"Because your certification has lapsed your contract is no longer valid.
"Questions or concerns regarding this matter may be directed to Sarah Talley, Director Human Resource Services at . . . ."
The Board of Education for U.S.D. 475 passed no resolution terminating Rettie prior to the July 19 letter, and the Board passed no resolution authorizing or approving Rettie's termination.
At oral argument, the Board's counsel acknowledged no resolution had been adopted because the Board's position has always been Rettie's contract was void and, therefore, she was not entitled to any of the protections of a property interest in continuing employment.
Rettie took classes and received her teacher's certificate, including the early childhood handicapped education certificate on December 23, 2004.
The trial court ruled Rettie did not possess any property right to continued employment requiring a due process hearing.
This appeal follows.
Although the parties have divided their arguments into numerous issues, the central question around which this appeal revolves is simply whether a void employment contract eliminates a tenured teacher's property interest in continued employment. We hold, under the facts here presented, the answer is "no."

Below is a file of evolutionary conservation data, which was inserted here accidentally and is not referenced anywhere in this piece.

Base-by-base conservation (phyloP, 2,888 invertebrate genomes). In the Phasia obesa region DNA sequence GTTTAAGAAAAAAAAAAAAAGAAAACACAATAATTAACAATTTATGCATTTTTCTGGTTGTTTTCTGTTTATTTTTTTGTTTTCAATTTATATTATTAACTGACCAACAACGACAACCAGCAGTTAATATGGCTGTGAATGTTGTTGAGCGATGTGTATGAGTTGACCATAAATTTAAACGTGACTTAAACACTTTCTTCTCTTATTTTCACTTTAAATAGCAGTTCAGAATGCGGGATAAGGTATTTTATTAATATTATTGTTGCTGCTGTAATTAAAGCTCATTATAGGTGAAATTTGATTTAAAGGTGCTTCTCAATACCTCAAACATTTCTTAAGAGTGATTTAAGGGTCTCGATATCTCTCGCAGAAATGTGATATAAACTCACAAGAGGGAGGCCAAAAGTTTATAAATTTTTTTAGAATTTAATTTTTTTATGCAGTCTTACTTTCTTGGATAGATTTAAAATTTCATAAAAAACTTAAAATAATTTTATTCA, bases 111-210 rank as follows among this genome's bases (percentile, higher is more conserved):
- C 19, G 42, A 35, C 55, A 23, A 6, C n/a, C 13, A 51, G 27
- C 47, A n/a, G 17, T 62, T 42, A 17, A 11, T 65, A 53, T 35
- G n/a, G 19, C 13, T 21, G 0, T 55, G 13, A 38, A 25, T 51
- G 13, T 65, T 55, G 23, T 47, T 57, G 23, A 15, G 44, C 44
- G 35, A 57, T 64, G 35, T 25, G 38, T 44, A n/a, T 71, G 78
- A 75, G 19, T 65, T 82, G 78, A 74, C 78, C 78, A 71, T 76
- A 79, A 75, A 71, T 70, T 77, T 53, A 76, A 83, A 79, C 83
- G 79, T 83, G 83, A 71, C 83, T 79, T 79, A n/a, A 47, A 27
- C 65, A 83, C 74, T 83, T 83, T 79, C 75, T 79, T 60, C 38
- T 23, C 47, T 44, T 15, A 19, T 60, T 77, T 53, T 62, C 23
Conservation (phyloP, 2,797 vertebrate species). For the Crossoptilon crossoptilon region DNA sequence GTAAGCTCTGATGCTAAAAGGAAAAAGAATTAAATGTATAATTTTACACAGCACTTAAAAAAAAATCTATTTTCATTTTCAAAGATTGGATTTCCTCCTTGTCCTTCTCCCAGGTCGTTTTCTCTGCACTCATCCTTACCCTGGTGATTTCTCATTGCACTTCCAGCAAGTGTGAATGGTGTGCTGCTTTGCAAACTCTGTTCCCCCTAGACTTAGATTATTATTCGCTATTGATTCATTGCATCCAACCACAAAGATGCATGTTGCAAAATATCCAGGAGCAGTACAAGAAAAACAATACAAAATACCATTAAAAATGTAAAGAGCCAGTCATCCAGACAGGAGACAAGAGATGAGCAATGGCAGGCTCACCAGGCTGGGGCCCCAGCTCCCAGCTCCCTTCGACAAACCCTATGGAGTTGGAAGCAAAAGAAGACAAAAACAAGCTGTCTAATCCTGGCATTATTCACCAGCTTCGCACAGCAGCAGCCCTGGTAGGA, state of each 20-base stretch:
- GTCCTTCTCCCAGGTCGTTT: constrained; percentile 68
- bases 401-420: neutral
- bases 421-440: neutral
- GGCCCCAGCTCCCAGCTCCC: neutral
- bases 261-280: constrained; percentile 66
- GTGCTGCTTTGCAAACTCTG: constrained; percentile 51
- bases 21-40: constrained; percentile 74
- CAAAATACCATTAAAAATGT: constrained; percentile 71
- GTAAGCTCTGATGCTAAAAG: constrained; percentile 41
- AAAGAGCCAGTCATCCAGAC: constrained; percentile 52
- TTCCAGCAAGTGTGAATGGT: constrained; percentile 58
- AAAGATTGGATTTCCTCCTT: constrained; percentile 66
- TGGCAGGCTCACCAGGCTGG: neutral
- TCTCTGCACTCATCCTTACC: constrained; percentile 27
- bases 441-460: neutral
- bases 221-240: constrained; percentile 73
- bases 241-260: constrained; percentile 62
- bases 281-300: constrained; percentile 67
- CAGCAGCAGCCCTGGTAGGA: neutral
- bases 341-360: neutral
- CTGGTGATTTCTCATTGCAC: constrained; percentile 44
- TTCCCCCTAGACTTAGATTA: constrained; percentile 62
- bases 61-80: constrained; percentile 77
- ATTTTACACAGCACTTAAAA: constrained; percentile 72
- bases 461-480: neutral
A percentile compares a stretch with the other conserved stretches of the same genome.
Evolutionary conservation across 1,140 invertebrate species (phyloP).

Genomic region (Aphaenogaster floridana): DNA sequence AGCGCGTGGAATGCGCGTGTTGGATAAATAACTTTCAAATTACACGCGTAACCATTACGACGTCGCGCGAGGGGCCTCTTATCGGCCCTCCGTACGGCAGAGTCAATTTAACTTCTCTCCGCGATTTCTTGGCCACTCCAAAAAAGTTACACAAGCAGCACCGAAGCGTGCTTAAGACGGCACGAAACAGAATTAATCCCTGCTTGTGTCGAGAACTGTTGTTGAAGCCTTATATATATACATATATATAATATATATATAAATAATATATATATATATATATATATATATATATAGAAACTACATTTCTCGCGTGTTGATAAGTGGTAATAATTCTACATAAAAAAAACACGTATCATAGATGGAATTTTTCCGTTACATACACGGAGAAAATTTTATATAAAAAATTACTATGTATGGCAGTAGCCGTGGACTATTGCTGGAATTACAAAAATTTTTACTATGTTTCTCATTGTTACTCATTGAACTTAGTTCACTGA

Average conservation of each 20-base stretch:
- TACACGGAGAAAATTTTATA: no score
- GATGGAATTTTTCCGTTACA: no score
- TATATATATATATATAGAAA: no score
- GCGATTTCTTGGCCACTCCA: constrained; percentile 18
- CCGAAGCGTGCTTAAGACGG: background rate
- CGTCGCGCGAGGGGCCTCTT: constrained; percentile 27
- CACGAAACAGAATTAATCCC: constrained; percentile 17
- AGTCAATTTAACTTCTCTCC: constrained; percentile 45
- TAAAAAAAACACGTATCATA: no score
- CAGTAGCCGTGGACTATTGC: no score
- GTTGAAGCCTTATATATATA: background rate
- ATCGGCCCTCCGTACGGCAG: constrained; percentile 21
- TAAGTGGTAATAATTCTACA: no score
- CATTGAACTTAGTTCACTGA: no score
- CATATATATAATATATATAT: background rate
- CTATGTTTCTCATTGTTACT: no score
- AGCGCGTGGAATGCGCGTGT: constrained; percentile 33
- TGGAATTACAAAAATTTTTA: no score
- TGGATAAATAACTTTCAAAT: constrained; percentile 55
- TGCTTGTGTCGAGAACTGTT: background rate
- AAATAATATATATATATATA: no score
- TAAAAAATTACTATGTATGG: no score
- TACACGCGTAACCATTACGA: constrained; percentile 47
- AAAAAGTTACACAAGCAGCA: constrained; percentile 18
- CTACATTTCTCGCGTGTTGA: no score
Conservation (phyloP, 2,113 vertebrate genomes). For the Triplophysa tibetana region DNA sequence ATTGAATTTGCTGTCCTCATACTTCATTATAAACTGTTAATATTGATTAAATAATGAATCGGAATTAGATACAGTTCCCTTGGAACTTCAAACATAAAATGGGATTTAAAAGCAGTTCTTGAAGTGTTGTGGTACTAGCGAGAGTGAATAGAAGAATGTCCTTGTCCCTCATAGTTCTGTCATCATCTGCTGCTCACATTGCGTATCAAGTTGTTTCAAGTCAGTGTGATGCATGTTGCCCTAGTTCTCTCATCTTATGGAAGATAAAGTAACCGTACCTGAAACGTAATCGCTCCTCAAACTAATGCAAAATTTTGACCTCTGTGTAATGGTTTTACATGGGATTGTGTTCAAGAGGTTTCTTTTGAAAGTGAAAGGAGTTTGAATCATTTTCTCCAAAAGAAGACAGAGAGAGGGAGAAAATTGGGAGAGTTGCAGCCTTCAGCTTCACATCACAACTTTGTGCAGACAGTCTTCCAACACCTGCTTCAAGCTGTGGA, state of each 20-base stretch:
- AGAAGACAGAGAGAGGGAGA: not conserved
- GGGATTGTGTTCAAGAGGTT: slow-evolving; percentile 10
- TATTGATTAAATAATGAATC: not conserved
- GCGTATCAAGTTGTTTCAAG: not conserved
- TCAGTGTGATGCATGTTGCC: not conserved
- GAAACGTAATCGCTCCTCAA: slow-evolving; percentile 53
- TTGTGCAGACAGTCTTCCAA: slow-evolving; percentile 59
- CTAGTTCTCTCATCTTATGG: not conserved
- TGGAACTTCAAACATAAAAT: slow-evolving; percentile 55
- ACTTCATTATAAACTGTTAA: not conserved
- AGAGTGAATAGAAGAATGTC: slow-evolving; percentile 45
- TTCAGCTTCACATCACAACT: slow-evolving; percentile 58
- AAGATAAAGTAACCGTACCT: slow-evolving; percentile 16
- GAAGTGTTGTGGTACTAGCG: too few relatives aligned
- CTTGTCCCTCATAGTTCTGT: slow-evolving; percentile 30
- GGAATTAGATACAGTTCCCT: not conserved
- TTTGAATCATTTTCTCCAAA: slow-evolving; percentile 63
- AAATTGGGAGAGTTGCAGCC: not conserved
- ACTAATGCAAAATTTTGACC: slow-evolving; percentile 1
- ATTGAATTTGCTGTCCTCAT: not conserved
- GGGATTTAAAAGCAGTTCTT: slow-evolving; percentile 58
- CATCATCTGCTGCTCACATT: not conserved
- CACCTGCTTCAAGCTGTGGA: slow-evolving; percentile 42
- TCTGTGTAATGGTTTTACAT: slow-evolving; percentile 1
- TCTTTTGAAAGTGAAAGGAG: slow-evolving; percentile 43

Since this case was decided on stipulated facts and the interpretation of a written instrument, our review is unlimited. Schwatken v. Explorer Resources, Inc., 34 Kan. App. 2d 873, 874-75, 125 P.3d 1078, rev. denied 281 Kan. 1371 (2006).
In employment cases, the right to procedural due process depends on the existence of a cognizable property interest in continued employment. State law rather than the federal Constitution creates property interests in employment. Baughman v. U.S.D. No. 500, 27 Kan. App. 2d 888, 890, 10 P.3d 21 (2000) (citing Cleveland Board of Education v. Loudermill, 470 U.S. 532, 538, 84 L. Ed. 2d 494, 105 S. Ct. 1487 ).